Foundations Learning & Skills Saskatchewan (formerly READ Saskatoon) has a long history as a local literacy organization that offers free literacy services to adults and families.
Since 1979 we have provided adult tutoring services with the help of trained volunteers and community partners. Today we have expanded to offer adult, family, children’s, and financial literacy programs, as well as literacy facilitator trainings and resources.
- We believe everyone has the right to learn, regardless of age.
- We believe strong literacy skills are not attained by chance.
- We believe communities have a right to responsive and effective literacy programs.
- We believe lifelong learning habits contribute to strong and resilient communities.
- We believe our own cultural perspectives are limited and therefore we will not make assumptions about the experiences and cultural expressions of others.
Foundations Learning & Skills Saskatchewan’s Vision:
A community that values, promotes, and supports literacy.
Foundations Learning & Skills Saskatchewan’s Mission:
Foundations Learning & Skills Saskatchewan advances literacy and learning through the work of staff, trained volunteers, and community partners.
Foundations Learning & Skills Saskatchewan’s Programs
Fit the Learner
Our literacy programs range from confidential adult one-on-one tutoring to adult group literacy skills training to programs designed for parents and families.
Fit the Volunteer
Volunteers are trained and receive on-going support from our staff.
Fit the Community
Foundations is governed by a volunteer Board of Directors made up of individuals who value literacy and care about the impact low literacy has on individuals and families living in our community and our province.
Foundations Learning & Skills Saskatchewan’s Staff
Favourite Book: The Diviners by Margaret Laurence. In my early 20s I discovered this book. A couple decades later, its strong, resilient characters coupled with the prairie scenery remains my favourite read.
Program Manager, Adult & Financial Literacy
Favourite Book: Left Neglected by Lisa Genova. This was the first book I read by this author, and I was amazed by how she could write such a moving story while incorporating such fascinating neuroscience.
Program Manager, Children’s and Family Literacy
Favourite Book: Eleanor Oliphant is Completely Fine by Gail Honeyman. This a recent favourite of mine, I liked the way the book explores the concepts of loneliness and solitude through the eyes of a young woman living and working in Glasgow, Scotland.
Favourite Book: Pillars of the Earth by Ken Follett. I was immediately transported in time and I could see and smell the things he described. I was invested in the characters and I couldn’t put it down.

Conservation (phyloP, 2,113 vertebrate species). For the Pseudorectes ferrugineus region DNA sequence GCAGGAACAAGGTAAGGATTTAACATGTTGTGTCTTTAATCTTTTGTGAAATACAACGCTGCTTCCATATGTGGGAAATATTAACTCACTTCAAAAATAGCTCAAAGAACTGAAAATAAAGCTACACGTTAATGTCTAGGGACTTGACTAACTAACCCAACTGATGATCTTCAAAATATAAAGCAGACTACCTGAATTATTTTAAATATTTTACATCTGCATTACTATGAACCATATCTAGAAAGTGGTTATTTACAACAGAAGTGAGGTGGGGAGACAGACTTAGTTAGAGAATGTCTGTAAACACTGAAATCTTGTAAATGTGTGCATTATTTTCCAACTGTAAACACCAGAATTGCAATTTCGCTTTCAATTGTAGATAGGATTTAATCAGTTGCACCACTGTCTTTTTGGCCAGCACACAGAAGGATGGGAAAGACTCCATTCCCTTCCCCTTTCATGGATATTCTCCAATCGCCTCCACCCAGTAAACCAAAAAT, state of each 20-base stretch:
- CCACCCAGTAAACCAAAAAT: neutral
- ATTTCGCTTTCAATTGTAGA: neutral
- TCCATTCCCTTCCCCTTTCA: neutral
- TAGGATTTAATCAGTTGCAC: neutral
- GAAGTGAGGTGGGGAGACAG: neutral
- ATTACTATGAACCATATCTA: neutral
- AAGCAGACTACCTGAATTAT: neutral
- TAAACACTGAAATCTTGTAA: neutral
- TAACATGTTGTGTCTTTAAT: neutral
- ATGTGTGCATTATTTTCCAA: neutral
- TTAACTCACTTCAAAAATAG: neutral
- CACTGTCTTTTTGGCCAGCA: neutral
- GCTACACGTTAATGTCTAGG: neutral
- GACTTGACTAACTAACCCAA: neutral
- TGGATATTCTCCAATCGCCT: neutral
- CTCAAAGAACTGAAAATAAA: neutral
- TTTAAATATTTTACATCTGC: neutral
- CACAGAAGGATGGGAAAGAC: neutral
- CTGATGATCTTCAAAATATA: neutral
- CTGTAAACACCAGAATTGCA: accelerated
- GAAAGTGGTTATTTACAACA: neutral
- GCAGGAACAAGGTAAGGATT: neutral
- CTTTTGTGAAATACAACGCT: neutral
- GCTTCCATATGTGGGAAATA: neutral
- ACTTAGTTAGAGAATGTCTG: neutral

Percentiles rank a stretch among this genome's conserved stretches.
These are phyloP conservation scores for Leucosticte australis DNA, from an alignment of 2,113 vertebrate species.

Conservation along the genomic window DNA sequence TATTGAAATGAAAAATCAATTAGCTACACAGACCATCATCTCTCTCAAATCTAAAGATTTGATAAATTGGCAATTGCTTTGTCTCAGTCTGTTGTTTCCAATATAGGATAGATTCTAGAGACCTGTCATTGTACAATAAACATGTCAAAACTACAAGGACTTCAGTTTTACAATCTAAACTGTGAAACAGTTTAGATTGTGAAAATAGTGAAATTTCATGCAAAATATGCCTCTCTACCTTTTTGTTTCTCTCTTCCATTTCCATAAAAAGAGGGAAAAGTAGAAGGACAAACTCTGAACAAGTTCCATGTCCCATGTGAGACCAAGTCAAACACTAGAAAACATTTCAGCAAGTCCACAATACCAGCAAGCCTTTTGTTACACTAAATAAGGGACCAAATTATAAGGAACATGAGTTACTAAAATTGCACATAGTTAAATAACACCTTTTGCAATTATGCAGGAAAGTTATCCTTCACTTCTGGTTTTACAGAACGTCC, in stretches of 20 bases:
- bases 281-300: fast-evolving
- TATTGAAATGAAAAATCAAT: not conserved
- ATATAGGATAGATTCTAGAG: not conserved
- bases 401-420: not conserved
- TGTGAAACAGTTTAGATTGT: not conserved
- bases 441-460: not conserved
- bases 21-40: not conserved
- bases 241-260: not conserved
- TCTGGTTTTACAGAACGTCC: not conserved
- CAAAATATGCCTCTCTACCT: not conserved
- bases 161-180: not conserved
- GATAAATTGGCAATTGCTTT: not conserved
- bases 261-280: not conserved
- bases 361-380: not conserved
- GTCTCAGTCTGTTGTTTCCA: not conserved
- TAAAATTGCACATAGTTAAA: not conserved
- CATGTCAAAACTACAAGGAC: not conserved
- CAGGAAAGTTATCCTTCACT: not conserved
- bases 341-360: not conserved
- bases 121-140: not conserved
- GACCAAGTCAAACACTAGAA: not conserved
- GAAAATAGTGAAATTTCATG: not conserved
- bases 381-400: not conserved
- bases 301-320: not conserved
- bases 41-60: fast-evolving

Donor Relations and Fund Development Manager
Favourite Book: When Helping Hurts by Steve Corbett and Brian Fikkert. This book challenged my perception of poverty around the world and in Canada and gave me a different perspective on the work we do in our community.
Volunteer & Office Administrator
On Maternity Leave
Favourite Book: House of Leaves by Mark Danielewski. This book combines my love of reading and research, and beautifully toes the line between fantasy and reality.
Senior Financial Literacy Coordinator
Favourite Book: The Five People You Meet in Heaven by Mitch Albom. I love this book because it made me think of the impact, good or bad, people have on your life.
Financial Literacy Coordinator
Favourite Book: Nice Big American Baby by Judy Budnitz. This short story collection changed the way I felt about magic realism, about political writing, and about fiction in general in all its many shapes. Over the years, I’ve read these stories many times. As I’ve grown and changed, somehow, like magic, they seem to change too—revealing new perspectives on our complicated, beautiful, surprising, and formidable world.
Children’s Literacy Coordinator
Favourite Book: The Final Revival of Opal & Nev by Dawnie Walton. This book introduces readers to an unforgettable character, who I continuously had to remind myself was fictional. Dawnie Walton establishes herself as a unique and powerful voice that confidently uses her Black, female perspective to tell a complex tale about politics, music, and systemic racism that spans decades. Even days after finishing this book, I still had to convince myself that the characters and situations in it were not real.
Children’s Literacy Coordinator
Favourite Book: Kids These days: A Game Plan for (Re)Connecting with Those We Teach, Lead, & Love by Dr. Jody Carrington. Dr. Carrington explains the influence relationships, communication, and (re)connecting has on the development of children. This heartfelt, informed celebration of children and those who love them highlights the importance behind building relationships with children. This book is funny, relatable, grounded in research, compassionate and inspiring.
Family Literacy Coordinator
Favourite Book: White Oleander by Janet Fitch. I attribute this book to my passion for working with vulnerable families. It was gifted to me from my grandmother who is very special to me.
Literacy Trainer & Coordinator
Favourite book: The Book Thief by Markus Zusak. The book is so beautifully written and is a very moving story. I love the unique perspective of the narrator and the descriptive language. It is also historical fiction which is one of my favourite genres.
Family Literacy Facilitator
Favourite Book: Something from Nothing by Phoebe Gilman. This books reminds my of my mom who could fix anything.
Family Literacy Program Assistant
Favourite Book: The Power of a Half Hour: Take Back Your Life Thirty Minutes at a Time. My favourite quote from this book is, “The value of the gifts is in what the act of giving communicates.”